Avoid using a power dialer, and make sure you use carefully vetted lead lists so your agents can connect with interested consumers instead of wasting calls on people who haven’t expressed any interest in your products or services.

Abide by Dialing Ethics

Following good dialing ethics will also help you avoid “scam likely” labels. Dialing ethics differ slightly from industry to industry. In general, though, you should:

  • Clean your lead lists and practice diligent data hygiene.
  • Ensure agents identify themselves at the beginning of each call.
  • Have agents let phones ring for at least 15 seconds before ending calls.
  • Never call before 8 a.m. or after 9 p.m. (using the contact’s local time).

Pay close attention to your industry’s specific guidelines. For example, you might need to follow additional rules if you work in the healthcare or finance industries.

Dialing Pruned Lead Lists

Always prune your lead lists so you only try to contact interested consumers. If you call a lot of people who don’t want to communicate with you, your number will likely get spam reports.

Perhaps more importantly, never buy lead lists from consent farms. Consent farms use unethical practices – such as lying about their intentions – to collect consumer information. The DOJ recently started cracking down on consent farms. You don’t want anything to do with them.

Finally, ensure the validity of the numbers on your lead lists. Do they offer each person’s current phone number? Are any of the numbers on the national do-not-call list or your internal do-not-call list? If so, don’t dial them.

Monitoring Your Caller ID

Unfortunately, call spoofing is still a problem that can damage the reputations of reputable companies. You can mitigate the potential effects of call spoofing by monitoring your outbound DIDs for flags. You should also proactively monitor your numbers across all major carriers to determine whether any of your numbers have become victims of call spoofing.

Caller ID Reputation’s Device Cloud makes monitoring your numbers easy by showing you what appears on caller ID screen screens when you call popular smartphones. Device Cloud uses screenshots from real devices connected to carriers like AT&T, Verizon, T-Mobile, and Ting, so you see exactly what your contacts see when you call them.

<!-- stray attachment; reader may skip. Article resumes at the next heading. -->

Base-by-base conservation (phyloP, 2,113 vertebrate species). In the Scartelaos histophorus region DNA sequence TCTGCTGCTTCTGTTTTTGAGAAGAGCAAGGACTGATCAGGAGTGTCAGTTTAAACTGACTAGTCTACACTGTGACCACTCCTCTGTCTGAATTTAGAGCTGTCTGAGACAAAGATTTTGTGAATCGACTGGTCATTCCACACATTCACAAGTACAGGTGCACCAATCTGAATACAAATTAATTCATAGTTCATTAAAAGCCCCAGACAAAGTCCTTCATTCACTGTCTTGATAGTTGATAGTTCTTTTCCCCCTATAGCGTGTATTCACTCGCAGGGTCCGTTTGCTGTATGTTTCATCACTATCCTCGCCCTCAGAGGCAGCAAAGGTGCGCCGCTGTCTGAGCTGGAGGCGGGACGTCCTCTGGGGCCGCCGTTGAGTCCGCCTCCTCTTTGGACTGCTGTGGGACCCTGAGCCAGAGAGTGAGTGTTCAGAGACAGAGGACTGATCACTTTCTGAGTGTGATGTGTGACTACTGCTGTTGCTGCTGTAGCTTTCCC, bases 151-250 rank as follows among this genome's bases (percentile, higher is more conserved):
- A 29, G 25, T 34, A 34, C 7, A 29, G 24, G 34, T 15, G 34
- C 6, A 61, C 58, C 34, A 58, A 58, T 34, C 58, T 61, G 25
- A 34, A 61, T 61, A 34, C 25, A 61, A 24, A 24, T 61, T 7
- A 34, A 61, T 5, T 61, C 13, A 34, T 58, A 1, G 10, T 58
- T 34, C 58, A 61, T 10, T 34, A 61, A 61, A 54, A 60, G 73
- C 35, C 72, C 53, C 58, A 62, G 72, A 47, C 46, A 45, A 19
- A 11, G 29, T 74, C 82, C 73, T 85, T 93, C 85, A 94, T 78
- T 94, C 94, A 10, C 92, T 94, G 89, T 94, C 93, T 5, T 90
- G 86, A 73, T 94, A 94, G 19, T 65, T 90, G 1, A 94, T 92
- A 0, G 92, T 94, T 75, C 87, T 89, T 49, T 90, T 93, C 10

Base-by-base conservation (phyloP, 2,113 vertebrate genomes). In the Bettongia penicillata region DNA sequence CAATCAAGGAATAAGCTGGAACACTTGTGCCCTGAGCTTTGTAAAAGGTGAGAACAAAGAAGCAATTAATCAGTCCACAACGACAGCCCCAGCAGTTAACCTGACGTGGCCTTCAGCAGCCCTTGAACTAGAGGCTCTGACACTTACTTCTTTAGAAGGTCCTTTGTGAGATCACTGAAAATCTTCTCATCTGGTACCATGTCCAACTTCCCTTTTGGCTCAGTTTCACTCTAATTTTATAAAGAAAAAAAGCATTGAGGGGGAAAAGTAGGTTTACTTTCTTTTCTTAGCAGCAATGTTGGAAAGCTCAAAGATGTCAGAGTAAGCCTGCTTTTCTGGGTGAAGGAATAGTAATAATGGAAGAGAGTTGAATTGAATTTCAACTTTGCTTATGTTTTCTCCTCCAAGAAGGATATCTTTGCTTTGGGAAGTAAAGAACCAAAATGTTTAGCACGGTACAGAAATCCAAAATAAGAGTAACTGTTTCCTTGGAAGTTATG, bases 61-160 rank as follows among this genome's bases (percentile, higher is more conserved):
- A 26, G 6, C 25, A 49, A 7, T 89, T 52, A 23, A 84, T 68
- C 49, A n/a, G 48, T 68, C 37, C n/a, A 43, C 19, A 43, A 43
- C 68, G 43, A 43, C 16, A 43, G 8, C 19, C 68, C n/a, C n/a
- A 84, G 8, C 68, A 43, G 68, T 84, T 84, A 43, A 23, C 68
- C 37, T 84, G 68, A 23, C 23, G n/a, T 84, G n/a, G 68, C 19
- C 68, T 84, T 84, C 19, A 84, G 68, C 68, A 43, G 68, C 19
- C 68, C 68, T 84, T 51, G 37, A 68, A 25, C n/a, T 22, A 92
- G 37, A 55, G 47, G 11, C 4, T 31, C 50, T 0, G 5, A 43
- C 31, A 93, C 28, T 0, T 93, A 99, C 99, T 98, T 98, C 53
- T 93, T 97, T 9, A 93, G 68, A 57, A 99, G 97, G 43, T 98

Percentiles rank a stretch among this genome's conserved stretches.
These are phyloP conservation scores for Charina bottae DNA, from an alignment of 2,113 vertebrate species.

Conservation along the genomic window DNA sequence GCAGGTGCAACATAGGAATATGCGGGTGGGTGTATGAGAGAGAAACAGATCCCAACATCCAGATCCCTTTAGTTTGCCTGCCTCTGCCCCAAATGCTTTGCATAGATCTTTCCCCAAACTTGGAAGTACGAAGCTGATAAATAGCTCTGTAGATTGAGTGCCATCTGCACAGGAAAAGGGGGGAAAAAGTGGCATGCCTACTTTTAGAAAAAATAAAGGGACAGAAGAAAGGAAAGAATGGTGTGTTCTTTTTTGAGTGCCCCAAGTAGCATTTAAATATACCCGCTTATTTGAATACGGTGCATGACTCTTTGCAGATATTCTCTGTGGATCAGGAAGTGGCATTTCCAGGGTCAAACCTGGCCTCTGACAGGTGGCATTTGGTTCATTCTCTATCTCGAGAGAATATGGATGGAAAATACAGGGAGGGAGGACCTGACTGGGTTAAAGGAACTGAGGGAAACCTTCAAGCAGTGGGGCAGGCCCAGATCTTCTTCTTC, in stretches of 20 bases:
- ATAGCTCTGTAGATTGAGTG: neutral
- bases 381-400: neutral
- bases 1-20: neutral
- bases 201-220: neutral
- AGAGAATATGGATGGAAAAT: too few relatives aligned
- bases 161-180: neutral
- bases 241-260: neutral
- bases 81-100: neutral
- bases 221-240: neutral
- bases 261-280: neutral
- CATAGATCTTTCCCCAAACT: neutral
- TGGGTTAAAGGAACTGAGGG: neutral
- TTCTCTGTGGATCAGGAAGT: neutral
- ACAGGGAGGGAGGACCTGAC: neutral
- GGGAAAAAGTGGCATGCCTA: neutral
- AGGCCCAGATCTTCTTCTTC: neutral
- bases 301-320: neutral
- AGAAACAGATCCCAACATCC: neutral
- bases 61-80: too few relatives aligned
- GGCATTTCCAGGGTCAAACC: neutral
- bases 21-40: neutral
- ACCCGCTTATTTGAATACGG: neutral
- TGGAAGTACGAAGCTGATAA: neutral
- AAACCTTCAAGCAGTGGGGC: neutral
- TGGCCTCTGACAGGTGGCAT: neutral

How to Remediate and Redress Call Labels

Ideally, you can avoid spam labels that prevent you from reaching your contacts. If your numbers do attract unwanted labels, you need to contact the right carriers and call-blocking apps to have them removed.

The remediation and redressing processes can take a lot of effort, especially when you need to contact several companies about the issue. It’s also a bit difficult to know how to contact the correct party. For example, AT&T relies on Hiya to redress inaccurate call labels. Sprint, Verizon, and U.S. Cellular use TNS Call Guardian.

Caller ID Reputation’s Number Redress Remediation service makes the process as easy as possible. When you see flagged numbers in your system, add them to a list and let Caller ID Reputation handle everything. Your account service will manage the entire spam removal process from your flagged numbers.

Want to learn more about the benefits of using Caller ID Reputation? Schedule a demo so you can see how the platform will benefit your business or call center.